Two Independent think-tanks in Washington that focus on the Middle East sponsored an all-day conference on alleged war crimes carried out by Iraqi President Saddam Hussein and his regime against the peoples of Iraq and neighboring nations. The U.S. ambassador-at-large for war crimes, David Scheffer, opened the event by reiterating the United States' commitment to seeing Hussein and his leadership indicted and prosecuted by an international war crimes tribunal. RFE/RL correspondent Lisa McAdams reports.
Washington, 19 September 2000 (RFE/RL) -- United States Ambassador-at-Large for War Crimes David Scheffer says the U.S. remains committed to seeing Iraqi President Saddam Hussein and his leadership indicted and prosecuted by an international criminal tribunal.
If that proves too difficult to achieve politically, Scheffer says there still may be opportunities in the national courts of certain jurisdictions to investigate and indict the leadership of Hussein's regime for what he said can only be described as crimes against humanity.
He also reiterated the U.S. commitment to improving conditions for the Iraqi people, but said he could not foresee the suspension of UN sanctions against Iraq, except through full compliance with the UN Security Council's resolutions adopted as a result of Hussein's crimes against humanity, genocide, and war crimes.
Scheffer's remarks came before an all-day conference in Washington entitled, "The Case for Justice in Iraq." It was sponsored by two independent think-tanks -- the Middle East Institute and the Iraq Foundation.
Our correspondent reports Scheffer's message was much the same as one he delivered almost one year ago today, in which he detailed progress in developing and preserving evidence of Iraqi crimes against its citizenry, but lamented that much more needs to be done.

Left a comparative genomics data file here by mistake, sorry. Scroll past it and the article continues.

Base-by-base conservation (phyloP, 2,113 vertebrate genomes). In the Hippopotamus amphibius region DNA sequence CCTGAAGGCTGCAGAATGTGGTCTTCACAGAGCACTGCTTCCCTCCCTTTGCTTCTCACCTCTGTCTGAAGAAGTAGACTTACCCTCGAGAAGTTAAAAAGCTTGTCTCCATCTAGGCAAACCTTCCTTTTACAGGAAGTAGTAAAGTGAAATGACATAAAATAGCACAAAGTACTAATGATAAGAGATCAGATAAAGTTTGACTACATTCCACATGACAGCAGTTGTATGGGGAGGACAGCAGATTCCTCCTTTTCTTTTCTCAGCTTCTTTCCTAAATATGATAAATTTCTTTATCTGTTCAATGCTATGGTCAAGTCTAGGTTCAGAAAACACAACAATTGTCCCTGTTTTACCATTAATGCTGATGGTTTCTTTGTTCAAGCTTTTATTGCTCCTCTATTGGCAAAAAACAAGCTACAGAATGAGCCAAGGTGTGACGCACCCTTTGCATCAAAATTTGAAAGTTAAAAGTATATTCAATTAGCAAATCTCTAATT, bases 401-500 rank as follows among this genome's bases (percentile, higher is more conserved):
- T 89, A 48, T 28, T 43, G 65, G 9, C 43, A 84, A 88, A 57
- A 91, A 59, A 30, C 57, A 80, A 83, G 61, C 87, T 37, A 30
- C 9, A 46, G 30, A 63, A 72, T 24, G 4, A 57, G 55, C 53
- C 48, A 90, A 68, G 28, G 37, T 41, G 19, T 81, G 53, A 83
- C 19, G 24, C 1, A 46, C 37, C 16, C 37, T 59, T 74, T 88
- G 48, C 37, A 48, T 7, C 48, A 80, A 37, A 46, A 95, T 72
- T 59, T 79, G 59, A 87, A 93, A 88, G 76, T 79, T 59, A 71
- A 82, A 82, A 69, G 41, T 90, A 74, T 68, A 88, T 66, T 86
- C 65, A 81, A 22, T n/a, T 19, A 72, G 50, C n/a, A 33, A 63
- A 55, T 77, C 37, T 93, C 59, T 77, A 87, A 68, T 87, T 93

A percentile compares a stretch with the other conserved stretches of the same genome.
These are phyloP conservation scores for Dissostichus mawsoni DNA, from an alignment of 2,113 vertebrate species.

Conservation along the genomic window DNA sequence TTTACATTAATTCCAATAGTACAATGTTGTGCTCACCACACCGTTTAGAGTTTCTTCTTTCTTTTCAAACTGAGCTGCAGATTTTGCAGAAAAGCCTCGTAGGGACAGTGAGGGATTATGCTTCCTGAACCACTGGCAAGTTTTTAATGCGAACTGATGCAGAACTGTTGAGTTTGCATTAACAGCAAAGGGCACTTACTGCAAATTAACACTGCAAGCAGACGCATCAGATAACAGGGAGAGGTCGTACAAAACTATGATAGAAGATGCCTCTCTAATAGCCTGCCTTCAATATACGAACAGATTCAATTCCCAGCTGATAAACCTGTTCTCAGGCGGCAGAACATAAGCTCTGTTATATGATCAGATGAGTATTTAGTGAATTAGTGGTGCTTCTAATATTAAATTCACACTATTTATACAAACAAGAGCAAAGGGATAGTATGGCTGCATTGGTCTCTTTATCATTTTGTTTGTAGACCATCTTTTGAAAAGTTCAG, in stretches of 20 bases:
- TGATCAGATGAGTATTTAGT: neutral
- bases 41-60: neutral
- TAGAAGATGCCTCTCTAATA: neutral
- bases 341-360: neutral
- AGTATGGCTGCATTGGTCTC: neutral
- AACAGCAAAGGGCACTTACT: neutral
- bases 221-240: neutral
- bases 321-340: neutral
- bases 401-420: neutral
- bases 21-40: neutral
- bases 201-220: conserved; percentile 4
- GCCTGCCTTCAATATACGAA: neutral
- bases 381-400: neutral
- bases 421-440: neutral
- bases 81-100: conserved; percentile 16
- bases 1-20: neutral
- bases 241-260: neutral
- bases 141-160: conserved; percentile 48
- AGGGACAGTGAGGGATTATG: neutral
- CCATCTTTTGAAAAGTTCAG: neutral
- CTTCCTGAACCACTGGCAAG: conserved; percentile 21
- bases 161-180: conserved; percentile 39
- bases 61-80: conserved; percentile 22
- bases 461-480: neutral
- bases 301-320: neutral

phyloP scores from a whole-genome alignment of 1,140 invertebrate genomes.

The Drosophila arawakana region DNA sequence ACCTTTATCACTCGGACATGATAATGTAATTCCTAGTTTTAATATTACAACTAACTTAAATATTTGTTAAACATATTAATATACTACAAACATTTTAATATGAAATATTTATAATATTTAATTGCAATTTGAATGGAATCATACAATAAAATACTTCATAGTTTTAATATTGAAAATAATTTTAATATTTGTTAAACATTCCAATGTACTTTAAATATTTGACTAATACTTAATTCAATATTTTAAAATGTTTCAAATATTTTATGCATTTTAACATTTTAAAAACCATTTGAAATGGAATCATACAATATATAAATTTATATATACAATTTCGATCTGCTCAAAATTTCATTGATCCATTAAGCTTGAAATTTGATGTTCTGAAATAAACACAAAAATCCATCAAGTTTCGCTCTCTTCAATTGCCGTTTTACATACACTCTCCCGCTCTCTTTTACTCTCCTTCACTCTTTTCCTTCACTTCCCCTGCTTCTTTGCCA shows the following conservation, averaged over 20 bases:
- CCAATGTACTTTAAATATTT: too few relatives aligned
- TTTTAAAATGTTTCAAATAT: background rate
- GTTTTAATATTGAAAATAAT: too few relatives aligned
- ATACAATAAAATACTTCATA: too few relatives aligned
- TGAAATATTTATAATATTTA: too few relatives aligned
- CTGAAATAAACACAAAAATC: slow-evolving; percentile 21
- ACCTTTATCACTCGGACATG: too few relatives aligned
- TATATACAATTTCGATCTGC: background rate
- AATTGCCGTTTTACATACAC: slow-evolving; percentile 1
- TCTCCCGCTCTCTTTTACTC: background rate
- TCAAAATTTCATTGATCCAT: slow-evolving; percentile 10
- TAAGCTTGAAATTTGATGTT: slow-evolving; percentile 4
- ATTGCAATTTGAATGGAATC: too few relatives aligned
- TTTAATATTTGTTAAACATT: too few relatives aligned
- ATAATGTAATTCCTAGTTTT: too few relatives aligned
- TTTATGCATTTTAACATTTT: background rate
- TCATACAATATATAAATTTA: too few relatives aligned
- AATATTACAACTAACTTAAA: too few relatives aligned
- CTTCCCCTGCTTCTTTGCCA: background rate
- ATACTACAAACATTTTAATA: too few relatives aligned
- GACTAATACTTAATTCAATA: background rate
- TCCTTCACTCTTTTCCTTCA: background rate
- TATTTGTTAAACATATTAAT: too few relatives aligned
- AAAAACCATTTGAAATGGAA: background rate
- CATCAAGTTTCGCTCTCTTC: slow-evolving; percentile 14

In making the U.S. case for why Hussein must be brought to accountability, Scheffer focused first and foremost on present-day and past criminality in Iraq:
"To the United States government, it is beyond any possible doubt that Saddam Hussein and the top leadership around him have brutally and systematically committed war crimes and crimes against humanity for years, are committing them now, and will continue committing them until the international community finally says enough -- or until the forces of change in Iraq prevail against his regime as, ultimately, they must."
In order to illustrate why the U.S. believes Hussein's conduct deserves an international response, Scheffer reviewed what the United States knows to date of the Iraqi leader's record and those of his top associates.
He cited the Iran-Iraq War, the 1988 chemical attack on the northeastern town of Halabja, the Anfal campaigns against the Iraqi Kurdish people, and the 1990 invasion and occupation of Kuwait. Scheffer also noted the draining of the southern marshes, ethnic cleansing of ethnic "Persians" from Iraq to Iran, and the alleged killings of political opponents as further evidence. Who is responsible for these crimes, Scheffer asks -- then answers: